You can play casual games like Angry Birds or Cut the Rope on pretty much any Windows 8 or Windows RT tablet. But you can play hard-core PC games on the new Razer Edge.
It’s a 10 inch Windows 8 tablet with an Ivy Bridge processor, NVIDIA GeForce graphics, and a starting price of $999.
If the Edge looks familiar, that’s because it’s the tablet formerly-known-as “Project Fiona.” But the tablet has graduated from project status, and it should be ready to launch in the first quarter of 2013.
The $999 model will feature a 10.1 inch, 1366 x 768 pixel display, an Intel Core i5 processor GeForce GT640M graphics, 4GB of RAM, and 64GB solid state disk. Higher end models will offer Core i7 processors, up to 8GB of RAM, and up to 256GB of storage. Prices will t
While the tablet has the computational power necessary to run serious PC games, you’ll need to pair it with a mouse, keyboard, and/or game controller. Razer has a line of accessories including a keyboard case which you can use for traditional PC games, and a controller case which adds physical gamepad buttons and analog controllers to the side of the case.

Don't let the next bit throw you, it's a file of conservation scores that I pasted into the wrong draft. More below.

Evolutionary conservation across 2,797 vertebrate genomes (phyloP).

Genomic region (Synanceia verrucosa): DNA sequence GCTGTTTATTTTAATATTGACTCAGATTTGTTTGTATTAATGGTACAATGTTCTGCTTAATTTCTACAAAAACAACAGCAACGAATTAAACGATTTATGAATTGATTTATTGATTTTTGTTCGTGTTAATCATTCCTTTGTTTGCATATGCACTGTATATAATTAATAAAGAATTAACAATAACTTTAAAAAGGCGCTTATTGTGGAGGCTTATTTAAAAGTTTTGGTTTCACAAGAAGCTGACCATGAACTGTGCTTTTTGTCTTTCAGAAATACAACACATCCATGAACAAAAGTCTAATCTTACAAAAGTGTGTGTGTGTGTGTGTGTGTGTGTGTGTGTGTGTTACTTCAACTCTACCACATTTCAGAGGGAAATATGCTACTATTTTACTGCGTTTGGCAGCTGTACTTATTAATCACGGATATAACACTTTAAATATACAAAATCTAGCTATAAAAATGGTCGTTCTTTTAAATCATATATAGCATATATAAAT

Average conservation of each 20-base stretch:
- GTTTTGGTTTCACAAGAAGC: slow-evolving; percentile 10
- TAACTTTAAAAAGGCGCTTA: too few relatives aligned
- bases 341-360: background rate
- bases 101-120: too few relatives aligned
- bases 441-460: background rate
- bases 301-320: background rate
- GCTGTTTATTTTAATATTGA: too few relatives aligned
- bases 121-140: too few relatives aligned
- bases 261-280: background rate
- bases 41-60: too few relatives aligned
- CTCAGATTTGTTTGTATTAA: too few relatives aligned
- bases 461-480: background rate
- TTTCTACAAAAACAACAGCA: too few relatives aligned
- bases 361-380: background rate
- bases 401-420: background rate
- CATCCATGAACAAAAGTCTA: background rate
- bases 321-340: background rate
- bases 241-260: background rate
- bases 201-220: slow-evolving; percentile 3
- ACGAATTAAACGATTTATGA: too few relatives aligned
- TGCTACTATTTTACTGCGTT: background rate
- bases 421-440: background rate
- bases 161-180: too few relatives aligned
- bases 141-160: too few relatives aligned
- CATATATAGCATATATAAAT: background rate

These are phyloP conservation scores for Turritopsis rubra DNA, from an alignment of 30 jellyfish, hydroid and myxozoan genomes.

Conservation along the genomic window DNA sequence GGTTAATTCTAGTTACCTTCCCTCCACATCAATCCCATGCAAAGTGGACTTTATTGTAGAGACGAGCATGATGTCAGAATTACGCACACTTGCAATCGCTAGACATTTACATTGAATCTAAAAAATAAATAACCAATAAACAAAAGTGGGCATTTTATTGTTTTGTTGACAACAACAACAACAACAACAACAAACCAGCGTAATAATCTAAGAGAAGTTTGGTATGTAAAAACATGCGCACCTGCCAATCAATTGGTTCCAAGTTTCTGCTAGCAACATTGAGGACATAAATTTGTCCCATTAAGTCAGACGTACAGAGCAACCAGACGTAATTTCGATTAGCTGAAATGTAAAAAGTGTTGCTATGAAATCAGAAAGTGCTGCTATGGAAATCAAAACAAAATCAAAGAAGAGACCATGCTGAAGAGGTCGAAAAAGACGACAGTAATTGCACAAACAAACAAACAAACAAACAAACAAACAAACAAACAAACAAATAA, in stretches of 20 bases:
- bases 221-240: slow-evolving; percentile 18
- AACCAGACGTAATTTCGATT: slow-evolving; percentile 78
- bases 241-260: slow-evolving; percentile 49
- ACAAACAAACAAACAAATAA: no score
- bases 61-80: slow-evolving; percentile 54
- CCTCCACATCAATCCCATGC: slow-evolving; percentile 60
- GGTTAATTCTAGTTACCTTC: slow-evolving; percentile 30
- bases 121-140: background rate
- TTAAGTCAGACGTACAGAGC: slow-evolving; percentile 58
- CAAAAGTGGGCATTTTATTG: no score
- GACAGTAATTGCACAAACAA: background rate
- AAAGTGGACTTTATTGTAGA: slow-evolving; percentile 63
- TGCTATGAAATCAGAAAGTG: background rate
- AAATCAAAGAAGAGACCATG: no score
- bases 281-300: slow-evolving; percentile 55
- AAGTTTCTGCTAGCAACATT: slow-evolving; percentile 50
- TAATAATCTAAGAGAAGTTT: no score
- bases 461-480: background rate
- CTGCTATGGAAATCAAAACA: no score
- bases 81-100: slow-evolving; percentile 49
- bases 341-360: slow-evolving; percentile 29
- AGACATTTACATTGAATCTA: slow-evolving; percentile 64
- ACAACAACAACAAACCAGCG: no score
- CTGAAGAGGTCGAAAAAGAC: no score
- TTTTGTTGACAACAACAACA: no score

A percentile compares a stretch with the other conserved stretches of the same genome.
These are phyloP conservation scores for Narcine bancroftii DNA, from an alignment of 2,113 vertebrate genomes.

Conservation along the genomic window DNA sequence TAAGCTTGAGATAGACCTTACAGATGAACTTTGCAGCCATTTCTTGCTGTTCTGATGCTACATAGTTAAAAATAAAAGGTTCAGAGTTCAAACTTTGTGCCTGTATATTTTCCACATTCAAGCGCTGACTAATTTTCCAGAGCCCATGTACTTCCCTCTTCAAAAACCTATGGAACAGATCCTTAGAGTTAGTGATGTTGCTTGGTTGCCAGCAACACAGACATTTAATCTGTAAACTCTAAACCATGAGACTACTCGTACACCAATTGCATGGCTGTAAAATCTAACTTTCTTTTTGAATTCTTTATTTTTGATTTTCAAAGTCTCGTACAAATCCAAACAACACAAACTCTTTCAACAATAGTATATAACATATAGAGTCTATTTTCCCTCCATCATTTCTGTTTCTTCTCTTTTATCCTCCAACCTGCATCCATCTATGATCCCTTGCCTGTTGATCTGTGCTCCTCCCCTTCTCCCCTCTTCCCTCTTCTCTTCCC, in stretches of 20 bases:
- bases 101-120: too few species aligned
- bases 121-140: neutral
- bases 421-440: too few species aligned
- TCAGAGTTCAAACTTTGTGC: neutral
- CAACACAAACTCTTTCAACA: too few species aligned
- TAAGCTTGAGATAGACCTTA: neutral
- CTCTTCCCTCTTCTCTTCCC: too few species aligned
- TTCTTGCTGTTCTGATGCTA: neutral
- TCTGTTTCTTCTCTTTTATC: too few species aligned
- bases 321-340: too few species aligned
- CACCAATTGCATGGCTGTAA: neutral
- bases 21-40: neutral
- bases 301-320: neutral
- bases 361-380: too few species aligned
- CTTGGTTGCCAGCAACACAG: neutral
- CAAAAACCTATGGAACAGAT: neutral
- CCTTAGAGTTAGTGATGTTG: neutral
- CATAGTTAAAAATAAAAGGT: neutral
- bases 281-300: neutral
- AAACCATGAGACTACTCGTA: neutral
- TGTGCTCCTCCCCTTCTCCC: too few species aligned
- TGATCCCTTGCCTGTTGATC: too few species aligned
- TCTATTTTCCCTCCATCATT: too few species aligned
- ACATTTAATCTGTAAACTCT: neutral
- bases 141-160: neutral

The tablet alone weighs 2.1 pounds and the gamepad case adds a little weight — but the whole thing felt surprisingly comfortable to hold thanks to the well designed controllers which make the tablet easy to grip with two hands while you’re gaming.
There is a down-side to packing this much power into a Windows 8 tablet. You only get about 3 hours of battery life under normal use and less than 90 minutes when playing games. Razer will sell a secondary battery for $69 which you can pop into the gamepad accessory to double the battery life though.
But here’s the thing: the Razer Edge is basically a full-fledged PC in a tablet shape and size. While it’s pretty expensive, with prices climbing north of $1300 when you start adding extra options, you could use this tablet as a desktop PC replacement.
It supports touch-based navigation when you’re just using the tablet, works not only with the Razer gamepad case but also Bluetooth and USB game controllers, and Razer will also offer a docking station that lets you hook up the whole thing to a TV or monitor for gaming in the living room or desktop PC performance in the office.